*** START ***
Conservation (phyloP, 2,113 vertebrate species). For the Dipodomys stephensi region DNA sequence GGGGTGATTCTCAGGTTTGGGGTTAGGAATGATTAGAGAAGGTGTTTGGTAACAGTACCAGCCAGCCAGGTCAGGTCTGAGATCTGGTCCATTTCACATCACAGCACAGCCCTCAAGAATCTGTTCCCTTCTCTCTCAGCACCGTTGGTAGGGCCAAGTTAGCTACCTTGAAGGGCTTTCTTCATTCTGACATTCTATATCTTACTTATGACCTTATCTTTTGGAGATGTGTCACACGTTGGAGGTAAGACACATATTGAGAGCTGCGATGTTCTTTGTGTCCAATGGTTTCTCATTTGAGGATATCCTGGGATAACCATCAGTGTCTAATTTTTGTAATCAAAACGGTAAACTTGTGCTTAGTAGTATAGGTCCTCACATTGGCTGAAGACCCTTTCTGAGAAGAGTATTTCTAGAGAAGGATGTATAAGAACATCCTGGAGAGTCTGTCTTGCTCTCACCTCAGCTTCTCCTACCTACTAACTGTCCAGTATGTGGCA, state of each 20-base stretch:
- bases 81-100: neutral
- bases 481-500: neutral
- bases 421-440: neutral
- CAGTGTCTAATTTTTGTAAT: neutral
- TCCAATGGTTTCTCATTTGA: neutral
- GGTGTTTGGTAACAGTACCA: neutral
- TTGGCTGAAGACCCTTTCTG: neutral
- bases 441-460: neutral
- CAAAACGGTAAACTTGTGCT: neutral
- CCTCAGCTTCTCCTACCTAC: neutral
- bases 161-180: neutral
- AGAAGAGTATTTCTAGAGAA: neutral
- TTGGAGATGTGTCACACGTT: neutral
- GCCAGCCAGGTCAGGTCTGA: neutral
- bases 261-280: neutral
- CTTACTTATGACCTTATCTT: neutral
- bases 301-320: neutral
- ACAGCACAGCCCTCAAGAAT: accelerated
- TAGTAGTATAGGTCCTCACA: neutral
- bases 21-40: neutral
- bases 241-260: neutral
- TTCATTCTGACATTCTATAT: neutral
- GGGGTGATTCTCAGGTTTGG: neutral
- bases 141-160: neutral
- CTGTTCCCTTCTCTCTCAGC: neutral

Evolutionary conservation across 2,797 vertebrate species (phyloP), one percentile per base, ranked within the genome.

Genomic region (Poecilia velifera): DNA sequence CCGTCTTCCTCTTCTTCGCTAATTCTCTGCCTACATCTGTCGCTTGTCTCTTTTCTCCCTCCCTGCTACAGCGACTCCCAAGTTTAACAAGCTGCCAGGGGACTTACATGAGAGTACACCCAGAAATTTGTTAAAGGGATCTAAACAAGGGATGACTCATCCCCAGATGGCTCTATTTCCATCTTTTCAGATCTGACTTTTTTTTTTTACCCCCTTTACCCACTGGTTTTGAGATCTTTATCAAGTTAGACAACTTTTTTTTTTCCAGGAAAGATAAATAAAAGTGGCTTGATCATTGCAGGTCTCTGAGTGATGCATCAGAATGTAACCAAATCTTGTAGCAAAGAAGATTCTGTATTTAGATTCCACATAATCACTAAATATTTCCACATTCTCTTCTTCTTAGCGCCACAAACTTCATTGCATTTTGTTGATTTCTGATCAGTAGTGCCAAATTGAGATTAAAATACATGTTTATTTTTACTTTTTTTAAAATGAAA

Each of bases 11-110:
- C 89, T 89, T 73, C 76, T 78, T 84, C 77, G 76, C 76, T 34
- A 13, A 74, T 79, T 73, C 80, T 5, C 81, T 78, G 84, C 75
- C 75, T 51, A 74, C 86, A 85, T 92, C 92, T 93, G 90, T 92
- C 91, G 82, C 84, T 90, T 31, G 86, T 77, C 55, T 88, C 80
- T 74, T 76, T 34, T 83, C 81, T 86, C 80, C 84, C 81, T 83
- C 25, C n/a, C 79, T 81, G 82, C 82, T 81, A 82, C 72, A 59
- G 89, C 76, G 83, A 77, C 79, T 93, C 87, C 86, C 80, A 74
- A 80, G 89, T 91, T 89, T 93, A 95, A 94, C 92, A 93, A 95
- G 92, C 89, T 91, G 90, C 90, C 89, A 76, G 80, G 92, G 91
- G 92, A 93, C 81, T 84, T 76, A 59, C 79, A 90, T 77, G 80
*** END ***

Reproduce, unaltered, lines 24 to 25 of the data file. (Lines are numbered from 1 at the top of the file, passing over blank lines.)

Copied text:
- GGGGTGATTCTCAGGTTTGG: neutral
- bases 141-160: neutral